Geoff McMahon, former head designer at Mander Organs, explores what makes the organ the ‘King of Instruments’. Describe an organ as the ‘King of Instruments’ and what comes to mind is imposing casework dominating the stage of a concert hall or the final shattering chords of a French toccata echoing around the vaults of a great cathedral. However, this description equally fits the organ’s status as the consummate expression of technical development in instrument-making.
The organ defies conventional characterisation. Its pipework takes the form of many woodwind instruments but also aspires to the tonal attributes of the brass and string families. Some organs even have entire percussion sections concealed within them – though not, as a rule, those in churches.
From key to pipe
Each row of keys ('manuals' if played by the hands, plus a set of foot pedals) controls its own group of pipes known as a 'department'.
In a typical three-manual English church organ, such as St Peter's, the departments are called:
- 'Great Organ' (the primary source of the characteristic 'principal' organ tone).
- 'Choir Organ' (containing pipework of a contrasting and/or accompanimental nature).
- 'Swell Organ' (comparable in size and power to the Great, but whose pipes are enclosed in a sound-proof box with moveable shutters to allow dynamic effects).
- 'Pedal Organ' (the largest and deepest pitched pipes in the instrument).
Each department’s pipework is grouped together on its own ‘soundboard’ (or, as the Americans more aptly call it, ‘windchest’). This is mounted on a ‘building frame’ within the instrument. The soundboard is best envisaged as a matrix. The x-axis consists of sprung valves (‘pallets’) that represent the notes on the keyboard, while the y-axis is a series of sliders controlled by ‘stop-knobs’ at the console to allow or prevent the flow of wind into the various ranks (‘stops’) of pipes.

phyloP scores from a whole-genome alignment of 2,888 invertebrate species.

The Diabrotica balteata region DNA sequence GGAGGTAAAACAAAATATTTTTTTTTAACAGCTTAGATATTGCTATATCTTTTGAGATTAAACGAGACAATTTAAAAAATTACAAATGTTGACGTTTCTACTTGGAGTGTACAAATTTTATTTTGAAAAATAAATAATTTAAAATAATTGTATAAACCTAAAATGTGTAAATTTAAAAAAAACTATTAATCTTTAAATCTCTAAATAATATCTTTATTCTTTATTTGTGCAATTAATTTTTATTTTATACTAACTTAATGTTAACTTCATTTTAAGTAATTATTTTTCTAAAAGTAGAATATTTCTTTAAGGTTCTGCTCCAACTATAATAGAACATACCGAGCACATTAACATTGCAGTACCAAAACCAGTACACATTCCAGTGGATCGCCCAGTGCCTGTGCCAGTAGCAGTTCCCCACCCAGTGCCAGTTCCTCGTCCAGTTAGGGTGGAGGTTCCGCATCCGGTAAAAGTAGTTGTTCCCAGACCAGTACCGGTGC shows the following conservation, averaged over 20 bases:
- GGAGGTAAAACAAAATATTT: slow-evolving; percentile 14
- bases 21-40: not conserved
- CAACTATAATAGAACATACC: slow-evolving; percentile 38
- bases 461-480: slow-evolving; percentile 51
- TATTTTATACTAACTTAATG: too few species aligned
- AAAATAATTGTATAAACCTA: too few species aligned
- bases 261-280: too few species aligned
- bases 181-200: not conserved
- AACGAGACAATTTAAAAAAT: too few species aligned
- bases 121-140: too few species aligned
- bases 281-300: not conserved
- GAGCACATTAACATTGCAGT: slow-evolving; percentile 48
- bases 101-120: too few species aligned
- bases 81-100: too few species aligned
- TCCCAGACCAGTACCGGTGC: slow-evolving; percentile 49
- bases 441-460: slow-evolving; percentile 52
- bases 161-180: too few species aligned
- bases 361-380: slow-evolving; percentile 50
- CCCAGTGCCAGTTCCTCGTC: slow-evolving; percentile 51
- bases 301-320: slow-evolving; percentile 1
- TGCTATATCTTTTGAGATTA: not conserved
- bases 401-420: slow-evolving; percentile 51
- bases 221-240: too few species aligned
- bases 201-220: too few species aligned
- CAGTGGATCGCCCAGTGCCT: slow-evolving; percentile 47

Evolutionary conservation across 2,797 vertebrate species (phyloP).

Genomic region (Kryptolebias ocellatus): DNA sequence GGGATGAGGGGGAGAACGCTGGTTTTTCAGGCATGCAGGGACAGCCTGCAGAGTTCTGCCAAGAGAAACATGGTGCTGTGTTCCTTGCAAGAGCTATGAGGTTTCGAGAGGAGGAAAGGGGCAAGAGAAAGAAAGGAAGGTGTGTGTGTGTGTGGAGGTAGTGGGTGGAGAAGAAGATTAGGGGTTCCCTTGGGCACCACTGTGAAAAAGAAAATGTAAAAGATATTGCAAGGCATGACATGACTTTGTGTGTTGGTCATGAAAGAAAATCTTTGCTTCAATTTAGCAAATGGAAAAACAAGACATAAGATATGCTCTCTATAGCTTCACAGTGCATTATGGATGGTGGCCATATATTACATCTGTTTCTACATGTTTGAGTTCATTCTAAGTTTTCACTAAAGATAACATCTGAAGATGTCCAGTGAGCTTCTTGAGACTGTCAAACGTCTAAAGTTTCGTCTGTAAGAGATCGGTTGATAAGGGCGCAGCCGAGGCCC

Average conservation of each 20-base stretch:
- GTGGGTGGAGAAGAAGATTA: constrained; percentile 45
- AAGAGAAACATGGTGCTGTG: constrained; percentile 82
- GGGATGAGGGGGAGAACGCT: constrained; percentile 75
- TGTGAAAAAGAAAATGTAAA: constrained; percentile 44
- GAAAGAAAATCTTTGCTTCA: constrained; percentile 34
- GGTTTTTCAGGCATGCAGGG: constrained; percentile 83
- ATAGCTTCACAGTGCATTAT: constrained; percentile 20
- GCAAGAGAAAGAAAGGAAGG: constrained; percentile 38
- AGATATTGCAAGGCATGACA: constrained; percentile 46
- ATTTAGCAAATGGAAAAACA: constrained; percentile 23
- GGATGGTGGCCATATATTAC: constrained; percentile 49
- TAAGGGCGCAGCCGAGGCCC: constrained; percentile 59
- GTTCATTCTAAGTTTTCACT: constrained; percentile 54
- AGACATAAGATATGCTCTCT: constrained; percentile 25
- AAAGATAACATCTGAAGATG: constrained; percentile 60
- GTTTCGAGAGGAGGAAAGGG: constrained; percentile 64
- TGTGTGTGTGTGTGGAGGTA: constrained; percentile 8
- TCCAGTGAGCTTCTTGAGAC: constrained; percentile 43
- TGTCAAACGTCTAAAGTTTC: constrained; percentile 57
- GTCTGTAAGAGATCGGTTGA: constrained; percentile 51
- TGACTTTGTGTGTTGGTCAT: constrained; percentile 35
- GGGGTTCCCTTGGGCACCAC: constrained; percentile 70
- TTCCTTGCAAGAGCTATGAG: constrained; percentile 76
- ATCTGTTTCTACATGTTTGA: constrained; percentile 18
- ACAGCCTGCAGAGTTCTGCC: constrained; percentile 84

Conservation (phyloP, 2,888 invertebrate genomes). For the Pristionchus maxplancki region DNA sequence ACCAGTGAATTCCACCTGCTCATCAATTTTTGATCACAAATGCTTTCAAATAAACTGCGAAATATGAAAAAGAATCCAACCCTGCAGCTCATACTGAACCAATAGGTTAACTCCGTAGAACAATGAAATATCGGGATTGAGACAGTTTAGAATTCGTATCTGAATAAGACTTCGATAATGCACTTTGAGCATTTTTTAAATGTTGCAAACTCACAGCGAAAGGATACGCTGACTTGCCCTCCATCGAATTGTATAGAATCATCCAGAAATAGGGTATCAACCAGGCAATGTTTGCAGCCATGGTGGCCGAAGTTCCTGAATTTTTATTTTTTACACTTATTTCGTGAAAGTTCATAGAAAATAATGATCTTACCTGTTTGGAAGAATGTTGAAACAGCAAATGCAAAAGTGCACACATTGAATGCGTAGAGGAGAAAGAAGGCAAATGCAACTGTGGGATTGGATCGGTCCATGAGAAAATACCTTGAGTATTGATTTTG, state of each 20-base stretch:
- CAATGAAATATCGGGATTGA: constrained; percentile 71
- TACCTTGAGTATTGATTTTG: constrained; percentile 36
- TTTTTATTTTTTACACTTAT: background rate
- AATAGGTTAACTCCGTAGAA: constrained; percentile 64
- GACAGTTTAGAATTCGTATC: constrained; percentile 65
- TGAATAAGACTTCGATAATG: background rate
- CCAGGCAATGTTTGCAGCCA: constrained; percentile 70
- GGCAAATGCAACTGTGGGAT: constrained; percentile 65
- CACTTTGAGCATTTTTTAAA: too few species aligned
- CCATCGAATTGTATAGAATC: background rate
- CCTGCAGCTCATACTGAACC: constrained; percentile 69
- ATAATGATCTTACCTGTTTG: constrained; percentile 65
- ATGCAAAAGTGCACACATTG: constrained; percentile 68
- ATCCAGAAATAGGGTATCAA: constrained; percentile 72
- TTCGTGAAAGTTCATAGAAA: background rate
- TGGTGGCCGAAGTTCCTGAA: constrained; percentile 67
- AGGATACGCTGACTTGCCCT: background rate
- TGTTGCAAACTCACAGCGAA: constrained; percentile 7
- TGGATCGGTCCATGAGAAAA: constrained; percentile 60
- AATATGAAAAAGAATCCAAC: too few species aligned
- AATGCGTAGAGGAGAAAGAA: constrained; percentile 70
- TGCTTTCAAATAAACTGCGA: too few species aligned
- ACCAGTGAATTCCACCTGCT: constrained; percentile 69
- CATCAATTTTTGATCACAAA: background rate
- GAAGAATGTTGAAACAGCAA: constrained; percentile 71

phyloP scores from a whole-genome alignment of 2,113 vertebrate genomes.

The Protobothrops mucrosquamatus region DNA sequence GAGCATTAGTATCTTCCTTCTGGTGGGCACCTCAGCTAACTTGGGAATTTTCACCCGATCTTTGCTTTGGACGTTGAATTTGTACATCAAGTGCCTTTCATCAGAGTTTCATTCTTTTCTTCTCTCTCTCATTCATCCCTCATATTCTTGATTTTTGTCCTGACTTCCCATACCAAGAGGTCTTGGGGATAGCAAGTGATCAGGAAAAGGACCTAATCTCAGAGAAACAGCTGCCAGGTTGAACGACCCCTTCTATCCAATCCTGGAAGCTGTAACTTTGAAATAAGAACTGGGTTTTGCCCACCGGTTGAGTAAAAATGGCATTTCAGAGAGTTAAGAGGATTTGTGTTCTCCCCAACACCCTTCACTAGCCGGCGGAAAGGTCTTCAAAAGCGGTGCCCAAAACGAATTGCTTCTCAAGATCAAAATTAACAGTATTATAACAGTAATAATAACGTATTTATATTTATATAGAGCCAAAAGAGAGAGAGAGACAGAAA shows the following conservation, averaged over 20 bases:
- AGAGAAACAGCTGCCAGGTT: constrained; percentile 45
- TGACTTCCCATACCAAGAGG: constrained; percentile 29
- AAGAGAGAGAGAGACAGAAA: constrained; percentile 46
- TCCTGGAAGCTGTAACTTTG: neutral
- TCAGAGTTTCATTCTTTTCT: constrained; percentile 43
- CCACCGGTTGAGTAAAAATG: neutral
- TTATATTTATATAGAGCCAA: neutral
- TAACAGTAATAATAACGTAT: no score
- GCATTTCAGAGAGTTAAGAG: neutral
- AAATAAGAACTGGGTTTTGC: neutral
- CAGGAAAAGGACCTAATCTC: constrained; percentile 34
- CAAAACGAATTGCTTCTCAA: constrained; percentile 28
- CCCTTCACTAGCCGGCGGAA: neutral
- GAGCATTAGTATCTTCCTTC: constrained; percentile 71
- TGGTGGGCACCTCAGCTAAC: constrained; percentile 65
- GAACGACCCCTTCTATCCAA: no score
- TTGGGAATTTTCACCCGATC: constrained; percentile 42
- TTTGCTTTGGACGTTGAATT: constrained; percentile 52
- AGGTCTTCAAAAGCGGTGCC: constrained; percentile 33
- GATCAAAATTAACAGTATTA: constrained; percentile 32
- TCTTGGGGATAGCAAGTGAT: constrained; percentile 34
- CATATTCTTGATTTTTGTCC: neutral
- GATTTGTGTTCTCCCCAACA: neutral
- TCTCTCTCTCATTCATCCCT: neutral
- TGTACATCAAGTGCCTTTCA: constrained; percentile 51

The pipes do not typically stand on the soundboards chromatically (ie, in the order of the notes on the keyboard) as this would be an inefficient use of space and prevent the organ from sounding in tune. A device known as a ‘rollerboard’ (commonly positioned immediately beneath the soundboard) is therefore needed to transmit the movement of each key laterally to the correct pipes.
A complicated structure of mechanical lever beams moved by solenoids (called the ‘coupler chassis’) surrounds the keyboards and enables the pipework of one department to be played by the keys of another.
A constant supply of pressurised wind is a prerequisite for making the pipes speak. An ‘organ blower’ – a person working a heavy lever to operate a set of feeder bellows – has today been replaced by an electricallypowered, centrifugal fan which feeds into a network of wooden (and/or metal) trunking.
Wind pressure is traditionally regulated by ‘reservoirs’ (wooden boxes with weighted floating top frames and leathered gussets). ‘Tremulants’ are often installed at strategic points in the wind system to induce a periodic fluctuation in pressure, creating an effect like vibrato in the human voice.
The theory and practice of winding is the topic of endless and heated debate among organ devotees. But, then again, that applies equally to almost any of the sub-disciplines that make up the art of organ building.